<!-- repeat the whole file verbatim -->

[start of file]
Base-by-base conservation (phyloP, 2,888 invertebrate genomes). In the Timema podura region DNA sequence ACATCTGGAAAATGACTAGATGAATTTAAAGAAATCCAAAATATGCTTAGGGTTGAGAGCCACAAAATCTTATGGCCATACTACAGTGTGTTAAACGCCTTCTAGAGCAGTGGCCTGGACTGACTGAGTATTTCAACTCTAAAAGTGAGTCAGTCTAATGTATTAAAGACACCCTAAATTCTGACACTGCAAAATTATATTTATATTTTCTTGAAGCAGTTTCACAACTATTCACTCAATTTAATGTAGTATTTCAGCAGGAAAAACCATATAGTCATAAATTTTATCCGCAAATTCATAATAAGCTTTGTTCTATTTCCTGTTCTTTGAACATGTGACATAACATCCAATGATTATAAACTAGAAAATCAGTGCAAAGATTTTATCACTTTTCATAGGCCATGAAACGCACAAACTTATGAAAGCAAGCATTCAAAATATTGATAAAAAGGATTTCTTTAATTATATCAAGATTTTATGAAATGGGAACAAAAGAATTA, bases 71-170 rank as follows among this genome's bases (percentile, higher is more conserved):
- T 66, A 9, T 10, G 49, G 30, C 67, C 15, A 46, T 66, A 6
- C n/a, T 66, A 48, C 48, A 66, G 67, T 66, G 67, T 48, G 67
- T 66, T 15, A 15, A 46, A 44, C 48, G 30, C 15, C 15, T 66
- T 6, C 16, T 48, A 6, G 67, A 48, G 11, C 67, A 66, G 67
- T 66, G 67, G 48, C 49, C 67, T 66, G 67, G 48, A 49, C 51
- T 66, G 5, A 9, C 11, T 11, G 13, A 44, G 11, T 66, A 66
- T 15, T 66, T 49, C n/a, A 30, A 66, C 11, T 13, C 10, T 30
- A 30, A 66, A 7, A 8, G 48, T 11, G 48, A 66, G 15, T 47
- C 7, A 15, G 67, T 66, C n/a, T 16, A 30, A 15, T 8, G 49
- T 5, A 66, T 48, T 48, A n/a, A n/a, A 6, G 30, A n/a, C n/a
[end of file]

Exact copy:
Base-by-base conservation (phyloP, 2,888 invertebrate genomes). In the Timema podura region DNA sequence ACATCTGGAAAATGACTAGATGAATTTAAAGAAATCCAAAATATGCTTAGGGTTGAGAGCCACAAAATCTTATGGCCATACTACAGTGTGTTAAACGCCTTCTAGAGCAGTGGCCTGGACTGACTGAGTATTTCAACTCTAAAAGTGAGTCAGTCTAATGTATTAAAGACACCCTAAATTCTGACACTGCAAAATTATATTTATATTTTCTTGAAGCAGTTTCACAACTATTCACTCAATTTAATGTAGTATTTCAGCAGGAAAAACCATATAGTCATAAATTTTATCCGCAAATTCATAATAAGCTTTGTTCTATTTCCTGTTCTTTGAACATGTGACATAACATCCAATGATTATAAACTAGAAAATCAGTGCAAAGATTTTATCACTTTTCATAGGCCATGAAACGCACAAACTTATGAAAGCAAGCATTCAAAATATTGATAAAAAGGATTTCTTTAATTATATCAAGATTTTATGAAATGGGAACAAAAGAATTA, bases 71-170 rank as follows among this genome's bases (percentile, higher is more conserved):
- T 66, A 9, T 10, G 49, G 30, C 67, C 15, A 46, T 66, A 6
- C n/a, T 66, A 48, C 48, A 66, G 67, T 66, G 67, T 48, G 67
- T 66, T 15, A 15, A 46, A 44, C 48, G 30, C 15, C 15, T 66
- T 6, C 16, T 48, A 6, G 67, A 48, G 11, C 67, A 66, G 67
- T 66, G 67, G 48, C 49, C 67, T 66, G 67, G 48, A 49, C 51
- T 66, G 5, A 9, C 11, T 11, G 13, A 44, G 11, T 66, A 66
- T 15, T 66, T 49, C n/a, A 30, A 66, C 11, T 13, C 10, T 30
- A 30, A 66, A 7, A 8, G 48, T 11, G 48, A 66, G 15, T 47
- C 7, A 15, G 67, T 66, C n/a, T 16, A 30, A 15, T 8, G 49
- T 5, A 66, T 48, T 48, A n/a, A n/a, A 6, G 30, A n/a, C n/a